Hey, guys! So, we’ve arrived in the dog days of summer and I’m wondering, are you having serious FOMO right now? Maybe it’s because I call Canada (Land-O-Painful-Winters) home, but I feel like I haven’t lived. I haven’t gone for enough swims or taken enough sunshiny strolls. There are patios I haven’t sufficiently enjoyed and there are saisons, pilsners, and hefeweizens I have yet to drink. It’s all gone too fast. So, like any reasonable adult, I’ve decided to live in complete and utter denial about summer’s imminent end. And I’m kicking things off with today’s Heirloom Tomato Bocconcini Pie.
So, if you tend to bounce around the food blog world, you may have noticed your fav bloggers posting about “Christmas in July” or whatnot. Organized people – a.k.a. people who are not me – are hard a work creating content for the fall and beyond. If I were a prepared, sensible human, I would be doing the same. But, you see, this whole plan ahead, winter is coming mentality doesn’t mesh with my denial policy. Hence posting an Heirloom Tomato Bocconcini Pie I made, like, 5 minutes ago. But this fast and loose lifestyle is affecting me in strange ways.
Ever feel anxious in a grocery store? Okay, stupid question. Anyone who’s made the mistake of visiting a grocery store on a Saturday afternoon has felt anxious in a grocery store, so allow me to be more specific. Have you ever felt anxious because there’s too much local produce in a grocery store?
Here in Canada, we spend a lot of time under Jack Frost’s thumb, so when we can get produce grown in our own country, it’s pretty f*cking magical. If you bought mealie hot house tomatoes all year long, you’d lose your sh*t over heirloom tomatoes too. But this time of year is also a great time for peaches, and corn, and blackberries, and blueberries – it’s all too much! Too many possibilities. Too many potential blog recipes and photography subjects. I can’t.
I spent a full 15 minutes hovering between a pint of blueberries and a watermelon before selecting the fruit that adorns this Heirloom Tomato Bocconcini Pie. It was a real Sophie’s choice…if Sophie had, like, 8 children. But choosing these tomatoes was a small victory in a bigger war. I have plenty more summer recipes ideas for this blog and so little summer left – it really bites the big one.
This is why I’ve decided to call bullsh*t on this whole winter thing. I know it will do nothing to stave off the bluster of fall and the cold of winter but, for the moment, the lie is really taking the pressure off. And without it, I don’t think I could’ve focused long enough to make this gooey, bubbly tomato-covered cheese pie. I probably would’ve run off to make daisy chains and eat my weight in peaches because FOMO is real and it’s terrifying The last thing you want to think when it’s February and you’re literally quaking in your boots is: I wish I had summered harder.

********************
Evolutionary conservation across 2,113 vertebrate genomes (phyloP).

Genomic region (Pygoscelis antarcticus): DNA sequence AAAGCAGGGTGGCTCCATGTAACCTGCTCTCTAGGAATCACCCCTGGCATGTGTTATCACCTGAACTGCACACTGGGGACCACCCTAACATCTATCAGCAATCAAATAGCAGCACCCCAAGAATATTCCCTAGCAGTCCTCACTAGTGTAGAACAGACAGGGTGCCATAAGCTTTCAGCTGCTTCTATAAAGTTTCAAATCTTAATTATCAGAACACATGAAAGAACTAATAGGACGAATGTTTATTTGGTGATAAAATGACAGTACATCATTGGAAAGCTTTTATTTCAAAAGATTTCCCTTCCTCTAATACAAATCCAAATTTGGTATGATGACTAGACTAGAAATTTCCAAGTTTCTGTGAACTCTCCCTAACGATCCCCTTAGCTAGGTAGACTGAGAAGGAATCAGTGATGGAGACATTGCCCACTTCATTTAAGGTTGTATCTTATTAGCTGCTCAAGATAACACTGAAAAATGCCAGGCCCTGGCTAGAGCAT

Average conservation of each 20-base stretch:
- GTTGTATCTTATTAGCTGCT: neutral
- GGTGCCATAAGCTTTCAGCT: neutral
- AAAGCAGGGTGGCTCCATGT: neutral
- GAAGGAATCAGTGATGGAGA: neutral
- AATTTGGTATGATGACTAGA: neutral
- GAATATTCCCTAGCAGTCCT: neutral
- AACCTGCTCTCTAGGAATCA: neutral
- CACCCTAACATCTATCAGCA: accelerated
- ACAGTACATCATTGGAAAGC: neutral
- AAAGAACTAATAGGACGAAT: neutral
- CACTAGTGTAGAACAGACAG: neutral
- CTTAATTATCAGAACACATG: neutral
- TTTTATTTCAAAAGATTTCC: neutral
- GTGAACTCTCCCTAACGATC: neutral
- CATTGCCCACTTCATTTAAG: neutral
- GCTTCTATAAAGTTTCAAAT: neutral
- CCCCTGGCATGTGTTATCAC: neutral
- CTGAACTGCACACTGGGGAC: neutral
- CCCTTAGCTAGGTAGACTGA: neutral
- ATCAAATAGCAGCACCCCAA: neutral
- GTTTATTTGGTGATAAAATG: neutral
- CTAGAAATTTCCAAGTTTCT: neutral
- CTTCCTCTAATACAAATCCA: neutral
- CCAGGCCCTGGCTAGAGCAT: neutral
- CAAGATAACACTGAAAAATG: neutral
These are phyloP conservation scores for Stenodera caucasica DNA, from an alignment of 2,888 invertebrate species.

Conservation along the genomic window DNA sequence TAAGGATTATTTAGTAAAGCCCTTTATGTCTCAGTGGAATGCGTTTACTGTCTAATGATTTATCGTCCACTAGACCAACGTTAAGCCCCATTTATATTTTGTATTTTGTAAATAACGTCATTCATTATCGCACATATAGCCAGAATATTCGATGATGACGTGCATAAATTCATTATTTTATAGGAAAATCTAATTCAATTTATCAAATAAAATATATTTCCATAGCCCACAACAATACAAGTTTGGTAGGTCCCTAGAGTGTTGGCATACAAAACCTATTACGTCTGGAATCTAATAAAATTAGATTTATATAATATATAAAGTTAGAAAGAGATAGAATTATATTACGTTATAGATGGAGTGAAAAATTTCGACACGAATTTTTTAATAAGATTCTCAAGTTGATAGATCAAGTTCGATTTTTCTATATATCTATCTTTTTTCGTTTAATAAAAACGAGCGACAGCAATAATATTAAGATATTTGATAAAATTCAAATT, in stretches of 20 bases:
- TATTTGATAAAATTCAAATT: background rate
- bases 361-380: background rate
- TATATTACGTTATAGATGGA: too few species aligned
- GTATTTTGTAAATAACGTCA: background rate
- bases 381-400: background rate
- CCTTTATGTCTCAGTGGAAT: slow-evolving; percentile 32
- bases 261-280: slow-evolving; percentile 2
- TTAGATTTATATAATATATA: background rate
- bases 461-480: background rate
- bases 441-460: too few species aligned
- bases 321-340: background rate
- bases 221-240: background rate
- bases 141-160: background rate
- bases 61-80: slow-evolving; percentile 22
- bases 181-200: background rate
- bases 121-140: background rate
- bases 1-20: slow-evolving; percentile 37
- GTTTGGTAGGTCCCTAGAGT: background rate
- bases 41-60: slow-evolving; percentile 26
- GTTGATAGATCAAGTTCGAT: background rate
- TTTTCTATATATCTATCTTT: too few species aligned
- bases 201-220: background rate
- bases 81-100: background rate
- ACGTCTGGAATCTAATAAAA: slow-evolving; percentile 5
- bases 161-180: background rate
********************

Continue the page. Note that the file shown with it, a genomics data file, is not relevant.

So, in the end, you have my questionable means of coping to thank for today’s Heirloom Tomato Bocconcini Pie. Be sure to stay tuned to this blog as I attempt to squeeze every last summer recipe idea I have into a month’s worth of content. I’m doomed to fail but it should be exciting for people who aren’t me.
- 1 3/4 cup all-purpose flour
- 1/2 teaspoon salt
- 1/2 cup unsalted butter, chilled & cut into chunks
- 1/4 cup cold water
- 1 (475g / 16 oz.) tub of mascarpone
- 1 whole egg
- Juice of 1 lemon
- 2 cloves garlic, minced
- 1 egg
- 1 (200g / 7 oz.) tub of bocconcini pearls, drained
- 1/4 cup garlic chives, roughly chopped
- 1/4 cup basil, chiffonade
- 3/4 teaspoon salt
- 1/2 teaspoon crushed red pepper flakes
- 1/4 cup Parmesan, grated
- 1/4 cup honey
- 1 teaspoon crushed red pepper flakes
- 1 teaspoon toasted sesame seeds
- 4 medium heirloom tomatoes, cut into thick slices
- Handful fresh basil leaves
- Parmesan for sprinkling
- Place flour and salt in a large food processor fitted with a dough blade. Pulse to combine.
- Set the processor to it's lowest setting and gradually add the butter chunks to the flour mixture. Process until it resembles a coarse meal.
- With the food processor running, stream in the water. Blitz until the dough comes together.
- Transfer the dough to a well-floured surface and form into a disc. Using a floured rolling pin, roll the dough out until it is 1/8 of an inch thick.
- Transfer dough to a 9 inch pie plate. Trim the excess pastry and crimp the edges.
- Place the dough in the refrigerator and chill for 30 minutes.
- While the dough is chilling, preheat the oven to 400F.
- Pierce the chilled dough all over with a fork. Place a piece of parchment paper in the center of the pie shell and cover with dried beans or pie weights.
- Blind bake the shell for 12 minutes, then remove from the oven. Remove the beans and set the shell aside.
- In a large mixing bowl, whisk the mascarpone, egg, lemon juice, and garlic together until smooth.
- Stir in the bocconcini, garlic chives, basil, salt and red pepper flakes.
- Transfer the filling to the pie shell and even the out the surface using an offset spatula.
- Cover the filling with Parmesan cheese and bake the pie for 30 minutes or until golden and bubbly.
- After removing the pie from the oven, immediately brush the hot crust with honey and cover with sesame seeds and red pepper flakes. Return the pie to the oven and bake for 5 minutes more.
- Let the pie cool slightly before topping with tomato slices, basil leaves and parmesan cheese.
- Slice and serve immediately.